- Da Day Dawis (The Day Dawns)
- Hark The Bonny Christ Church Bells
- Taladh Slanair (Our Savior Thee)
- Taladh Chriosta (The Christmas Child’s Lullaby)
- Baloo Lammy
- Suid Leinibh (Rock Thee, O Child)
- Christmas Day I’Da Moorning
- Duan Nollaig
- Wexford Carol (Vocal Version)
- Wexford Carol (Instrumental Version)
- Oiche Nollaig (Christmas Eve)
- Cead Moladh Le Muire Beannaithe (All Praise To The Blessed Mary)
- Tra Va Ruggit Creest (When Christ Was Born)
- I Sing A Maid
- Don Oiche Ud mBeithell (I Sing Of A Night In Bethlehem)
- Irish Carol
- Sussex Carol
- Wren Song
- Seacht Suailci na Maighdine Muire (The Seven Joys of Mary)
- Sans Day Carol
- Righteous Joseph
- Chant de Noel (The Breton Carol)
- Gower Wassial
- O Deued Pob Criston (O Come All Christians)
- Please To See The King
- Nos Galan (Deck The Halls)
The arrangements in this collection employ the keys of C, G, D & F and require a 5 octave range (E2 to C6). Lever Changes are indicated between the staves while pedal changes are given below the bass staff. Fingerings and dynamics are also indicated, but only as suggestions. Please feel free to make these arrangements ‘your own’ by doing what is comfortable for you. Guitar chords are included with the arrangements for expanded ensemble performance possibilities.
Historical Information on Some of the Carols
Da Day Dawis or Da Day o’Dawye comes from the Shetland Islands off the northern coast of Scotland. The tune is probably of Norse origin and could date from the 1400’s. It is a fiddle tune which was played door to door before sunrise to call people to the church on Christmas morning, which made it a good choice to open this collection. It was played in a highly ornamented style, and the fiddler played open strings above and below the melody to create a drone. This arrangement attempts to capture the feel of this practice.
Hark The Bonny Christ Church Bells is an old Scottish hymn.
Taladh Ar Slanair is an older version of the famous Hebridean carol from South Uist which follows. It is a waulking song which was sung during the process of shrinking tweed cloth. This arrangement may be used as an introduction to Darhon Rees-Rohrbacher’s arrangement of Taladh Chriosta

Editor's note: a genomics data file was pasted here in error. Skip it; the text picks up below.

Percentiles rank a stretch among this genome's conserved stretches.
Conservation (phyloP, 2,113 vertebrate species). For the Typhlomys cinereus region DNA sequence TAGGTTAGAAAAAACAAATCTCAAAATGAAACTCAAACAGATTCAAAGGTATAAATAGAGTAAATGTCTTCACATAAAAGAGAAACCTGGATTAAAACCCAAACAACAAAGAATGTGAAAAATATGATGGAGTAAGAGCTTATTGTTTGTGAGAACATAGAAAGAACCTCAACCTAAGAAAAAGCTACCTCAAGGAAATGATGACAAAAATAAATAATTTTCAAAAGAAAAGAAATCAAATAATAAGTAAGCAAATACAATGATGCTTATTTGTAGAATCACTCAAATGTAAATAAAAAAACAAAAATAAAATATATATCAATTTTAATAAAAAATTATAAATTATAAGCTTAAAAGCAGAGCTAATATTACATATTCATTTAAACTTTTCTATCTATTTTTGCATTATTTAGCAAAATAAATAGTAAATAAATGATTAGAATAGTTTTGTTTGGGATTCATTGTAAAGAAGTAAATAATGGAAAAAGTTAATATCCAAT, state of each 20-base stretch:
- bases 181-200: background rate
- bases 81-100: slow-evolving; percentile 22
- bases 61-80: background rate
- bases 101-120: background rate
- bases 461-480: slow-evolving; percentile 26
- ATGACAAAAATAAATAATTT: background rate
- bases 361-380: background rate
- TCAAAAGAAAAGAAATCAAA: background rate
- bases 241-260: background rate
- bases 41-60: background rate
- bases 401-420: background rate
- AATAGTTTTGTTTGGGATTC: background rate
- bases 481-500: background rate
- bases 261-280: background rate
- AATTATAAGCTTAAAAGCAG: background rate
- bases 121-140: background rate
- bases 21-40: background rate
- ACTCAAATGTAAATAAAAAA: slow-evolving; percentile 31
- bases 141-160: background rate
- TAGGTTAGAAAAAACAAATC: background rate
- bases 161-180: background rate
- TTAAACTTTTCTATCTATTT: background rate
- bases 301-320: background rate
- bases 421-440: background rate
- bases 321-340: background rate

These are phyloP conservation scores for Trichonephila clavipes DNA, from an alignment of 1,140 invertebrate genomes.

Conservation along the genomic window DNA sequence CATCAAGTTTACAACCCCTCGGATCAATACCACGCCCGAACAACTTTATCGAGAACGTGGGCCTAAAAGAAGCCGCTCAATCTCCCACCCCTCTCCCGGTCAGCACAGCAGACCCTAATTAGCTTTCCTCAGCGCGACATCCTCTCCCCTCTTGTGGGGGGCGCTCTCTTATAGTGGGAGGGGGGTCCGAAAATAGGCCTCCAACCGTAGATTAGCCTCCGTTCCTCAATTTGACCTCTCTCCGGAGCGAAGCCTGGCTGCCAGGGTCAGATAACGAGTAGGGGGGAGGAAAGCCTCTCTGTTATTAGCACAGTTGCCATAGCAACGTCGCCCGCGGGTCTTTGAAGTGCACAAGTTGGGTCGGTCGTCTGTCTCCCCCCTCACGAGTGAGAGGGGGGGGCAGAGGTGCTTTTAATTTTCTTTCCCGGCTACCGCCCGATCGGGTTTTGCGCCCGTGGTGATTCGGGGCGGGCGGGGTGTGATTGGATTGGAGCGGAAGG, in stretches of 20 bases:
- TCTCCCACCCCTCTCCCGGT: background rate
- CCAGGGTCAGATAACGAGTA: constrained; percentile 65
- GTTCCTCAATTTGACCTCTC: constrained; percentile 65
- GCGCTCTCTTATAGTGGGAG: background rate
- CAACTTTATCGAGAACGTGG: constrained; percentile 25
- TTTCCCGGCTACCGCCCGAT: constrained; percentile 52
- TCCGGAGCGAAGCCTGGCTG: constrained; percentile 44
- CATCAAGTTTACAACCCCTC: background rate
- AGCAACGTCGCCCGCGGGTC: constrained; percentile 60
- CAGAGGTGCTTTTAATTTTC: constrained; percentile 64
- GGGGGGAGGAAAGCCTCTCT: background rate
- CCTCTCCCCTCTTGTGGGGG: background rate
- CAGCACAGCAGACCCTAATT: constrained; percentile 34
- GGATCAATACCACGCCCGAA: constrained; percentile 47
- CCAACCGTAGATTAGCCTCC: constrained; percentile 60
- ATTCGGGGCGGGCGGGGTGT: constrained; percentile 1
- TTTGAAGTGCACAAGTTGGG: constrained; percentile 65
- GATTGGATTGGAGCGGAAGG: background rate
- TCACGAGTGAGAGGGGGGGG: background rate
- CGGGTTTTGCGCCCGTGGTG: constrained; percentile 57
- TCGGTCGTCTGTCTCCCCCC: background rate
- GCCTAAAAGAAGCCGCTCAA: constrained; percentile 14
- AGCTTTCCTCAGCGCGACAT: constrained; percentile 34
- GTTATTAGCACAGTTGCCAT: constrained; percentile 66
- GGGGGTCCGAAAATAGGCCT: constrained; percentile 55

Baloo, Lammy is a 17th century traditional Scottish carol.
Suid A Leinibh is a lullaby which was collected on the Isle of Skye and is possibly of Norse origin.
Christmas Day I’ Da Moorning is another Shetland Island fiddle tune.
Duan Nollaig is a Scottish chant which was probably sung door to door on Christmas Eve.
Wexford Carol was collected from a traditional singer in County Wexford. The English words were added later. I have also included Jennifer Pratt-Walter’s lovely arrangement for harp and solo instrument.
Irish Carol has words from Kilmore, South Wexford, which were probably added during the 17th century when the church made an effort to transform many ancient folk tunes into hymns and carols from their original ‘coarse’ form.
Sussex Carol was collected in 1904 where it had been heard sung in the streets of Dublin for years.
Wren Song comes from the Irish custom of men & boys hunting and killing wrens on St. Stephen’s Day (December 26). Then the boys, some playing instruments, would ask for money to bury the birds. RoJean Loucks contributed this lively arrangement.
Sans Day Carol was collected at Saint They (Day) celebrations in Gwennap in Cornwall. St. They was actually a Breton saint whose followers travelled to Armorican in Cornwall.
Righteous Joseph was collected from Elizabeth Hocking in Redruth, Cornwall in 1920. Miss Hocking, who was 84 at the time, learned it from her mother in the 1840’s.
Gower Wassail was collected on the Gower peninsula in Wales in 1928. This carol was sung by people as they travelled door to door to wish their neighbors ‘wes hail’ (be whole) or good health. The simgers would frequently carry a branch on which would be tied ribbons and other ornaments by the residents receiving the carolers.
Please To See The King comes from Pembrokeshire, South Wales and tells of the traditional killing of the wren by the king on St. Stephen’s Day.
Nos Galan is one of the many New Years’ carols I found while putting this collection together. I thought closing the collection with one would be appropriate and chose this, the most popular of the carols.